Hey, if you can knock back a Mountain Dew to give yourself a boost, why can't your electronic devices go for a sugar high to keep themselves cranking, too?
Researchers at Saint Louis University in Missouri have cooked up biodegradable fuel cell batteries that they say can run on just about any sugar source and that can last three or four times longer per charge than typical lithium ion batteries. Commercial versions could be ready in three to five years, the researchers say.
The scientists presented their findings at the national meeting of the American Chemical Society. A prototype of the stamp-sized battery runs a calculator, but future applications could include powering computers and recharging cellphones. Tree sap, soda and drink mixes have been used to power the batteries so far.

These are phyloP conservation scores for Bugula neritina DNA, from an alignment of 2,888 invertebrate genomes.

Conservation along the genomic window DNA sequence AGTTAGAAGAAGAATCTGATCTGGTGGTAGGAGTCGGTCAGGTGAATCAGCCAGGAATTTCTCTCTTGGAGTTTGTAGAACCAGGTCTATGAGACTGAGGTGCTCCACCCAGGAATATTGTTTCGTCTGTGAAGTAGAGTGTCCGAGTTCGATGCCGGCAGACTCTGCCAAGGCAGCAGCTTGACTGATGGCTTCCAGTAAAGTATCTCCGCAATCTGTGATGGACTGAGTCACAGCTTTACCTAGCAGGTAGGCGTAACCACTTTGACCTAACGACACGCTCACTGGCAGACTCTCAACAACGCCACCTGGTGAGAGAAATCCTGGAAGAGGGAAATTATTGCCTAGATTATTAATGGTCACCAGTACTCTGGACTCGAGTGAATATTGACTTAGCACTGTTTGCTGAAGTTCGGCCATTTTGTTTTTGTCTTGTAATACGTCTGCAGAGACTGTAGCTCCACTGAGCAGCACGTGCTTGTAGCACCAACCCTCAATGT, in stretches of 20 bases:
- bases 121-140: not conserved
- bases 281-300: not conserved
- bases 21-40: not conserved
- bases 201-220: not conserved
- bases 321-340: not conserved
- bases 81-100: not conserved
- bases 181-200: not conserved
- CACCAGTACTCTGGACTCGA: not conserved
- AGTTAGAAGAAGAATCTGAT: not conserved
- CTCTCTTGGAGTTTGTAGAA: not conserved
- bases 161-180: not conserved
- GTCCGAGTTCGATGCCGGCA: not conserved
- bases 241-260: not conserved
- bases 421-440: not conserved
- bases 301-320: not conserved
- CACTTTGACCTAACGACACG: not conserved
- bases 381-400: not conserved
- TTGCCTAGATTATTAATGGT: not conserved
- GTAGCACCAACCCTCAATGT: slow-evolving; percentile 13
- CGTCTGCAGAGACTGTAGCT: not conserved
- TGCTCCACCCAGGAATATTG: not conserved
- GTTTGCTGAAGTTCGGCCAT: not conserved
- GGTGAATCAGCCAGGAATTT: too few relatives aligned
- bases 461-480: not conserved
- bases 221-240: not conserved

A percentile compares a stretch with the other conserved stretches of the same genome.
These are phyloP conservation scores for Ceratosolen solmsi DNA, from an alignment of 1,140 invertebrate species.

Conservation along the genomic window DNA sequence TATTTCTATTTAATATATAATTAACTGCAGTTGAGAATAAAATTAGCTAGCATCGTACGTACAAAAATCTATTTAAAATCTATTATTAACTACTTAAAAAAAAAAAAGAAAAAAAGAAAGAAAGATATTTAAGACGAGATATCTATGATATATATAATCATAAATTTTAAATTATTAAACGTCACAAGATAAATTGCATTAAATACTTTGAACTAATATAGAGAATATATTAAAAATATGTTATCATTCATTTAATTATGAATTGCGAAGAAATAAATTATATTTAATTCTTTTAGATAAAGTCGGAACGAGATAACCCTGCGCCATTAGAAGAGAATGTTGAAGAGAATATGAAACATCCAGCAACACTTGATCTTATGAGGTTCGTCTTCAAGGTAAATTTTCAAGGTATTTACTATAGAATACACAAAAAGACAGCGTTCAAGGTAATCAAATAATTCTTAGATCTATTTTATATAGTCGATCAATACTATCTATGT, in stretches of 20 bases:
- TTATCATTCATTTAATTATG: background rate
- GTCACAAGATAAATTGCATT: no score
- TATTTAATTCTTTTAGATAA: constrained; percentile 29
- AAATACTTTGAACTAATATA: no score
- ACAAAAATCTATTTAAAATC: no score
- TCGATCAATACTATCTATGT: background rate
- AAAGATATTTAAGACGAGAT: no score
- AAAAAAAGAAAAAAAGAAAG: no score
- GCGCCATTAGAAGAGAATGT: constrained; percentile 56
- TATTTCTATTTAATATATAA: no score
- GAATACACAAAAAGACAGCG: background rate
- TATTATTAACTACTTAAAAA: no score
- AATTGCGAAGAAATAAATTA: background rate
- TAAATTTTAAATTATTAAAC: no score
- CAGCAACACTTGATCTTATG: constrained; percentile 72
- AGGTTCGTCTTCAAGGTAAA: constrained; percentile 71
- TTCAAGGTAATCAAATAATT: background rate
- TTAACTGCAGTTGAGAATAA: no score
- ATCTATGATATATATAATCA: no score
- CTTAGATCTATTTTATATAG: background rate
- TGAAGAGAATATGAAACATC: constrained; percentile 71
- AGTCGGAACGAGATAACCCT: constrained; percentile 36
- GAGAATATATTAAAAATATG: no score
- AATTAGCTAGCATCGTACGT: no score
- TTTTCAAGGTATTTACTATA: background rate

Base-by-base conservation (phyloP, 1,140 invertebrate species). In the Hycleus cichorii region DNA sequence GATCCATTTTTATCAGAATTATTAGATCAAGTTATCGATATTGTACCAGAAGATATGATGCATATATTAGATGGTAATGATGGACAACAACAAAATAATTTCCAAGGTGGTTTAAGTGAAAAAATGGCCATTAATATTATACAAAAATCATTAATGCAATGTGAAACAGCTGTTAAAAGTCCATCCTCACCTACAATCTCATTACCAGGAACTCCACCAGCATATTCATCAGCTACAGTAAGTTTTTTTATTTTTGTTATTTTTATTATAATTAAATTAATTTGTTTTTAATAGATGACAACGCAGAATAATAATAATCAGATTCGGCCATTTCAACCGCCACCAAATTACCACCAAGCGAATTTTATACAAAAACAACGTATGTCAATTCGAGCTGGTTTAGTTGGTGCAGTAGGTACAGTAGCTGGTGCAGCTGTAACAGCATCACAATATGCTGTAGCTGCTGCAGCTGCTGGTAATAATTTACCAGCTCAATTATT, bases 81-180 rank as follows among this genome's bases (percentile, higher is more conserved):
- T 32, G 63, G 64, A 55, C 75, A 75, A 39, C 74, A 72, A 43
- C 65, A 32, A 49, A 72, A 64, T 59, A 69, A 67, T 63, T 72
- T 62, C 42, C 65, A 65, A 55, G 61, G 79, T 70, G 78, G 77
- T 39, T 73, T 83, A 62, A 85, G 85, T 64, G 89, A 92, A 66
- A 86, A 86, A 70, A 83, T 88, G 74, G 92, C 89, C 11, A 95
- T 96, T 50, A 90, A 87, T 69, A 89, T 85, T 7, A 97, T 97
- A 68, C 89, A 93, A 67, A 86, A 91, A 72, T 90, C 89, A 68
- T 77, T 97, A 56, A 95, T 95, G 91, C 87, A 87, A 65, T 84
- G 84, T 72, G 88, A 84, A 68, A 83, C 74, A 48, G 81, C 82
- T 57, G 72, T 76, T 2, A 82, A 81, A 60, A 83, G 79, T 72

"This study shows that renewable fuels can be directly employed in batteries at room temperature to lead to more energy-efficient battery technology than metal-based approaches," said study leader Shelley Minteer, an electrochemist at Saint Louis University, in a statement. "It demonstrates that by bridging biology and chemistry, we can build a better battery that's also cleaner for the environment."
Like other fuel cells, the sugar battery contains enzymes that convert fuel - in this case, sugar - into electricity, leaving behind water as a main byproduct. But unlike other fuel cells, all of the materials used to build the sugar battery are biodegradable.
Funding for this study was provided by the U.S. Department of Defense.
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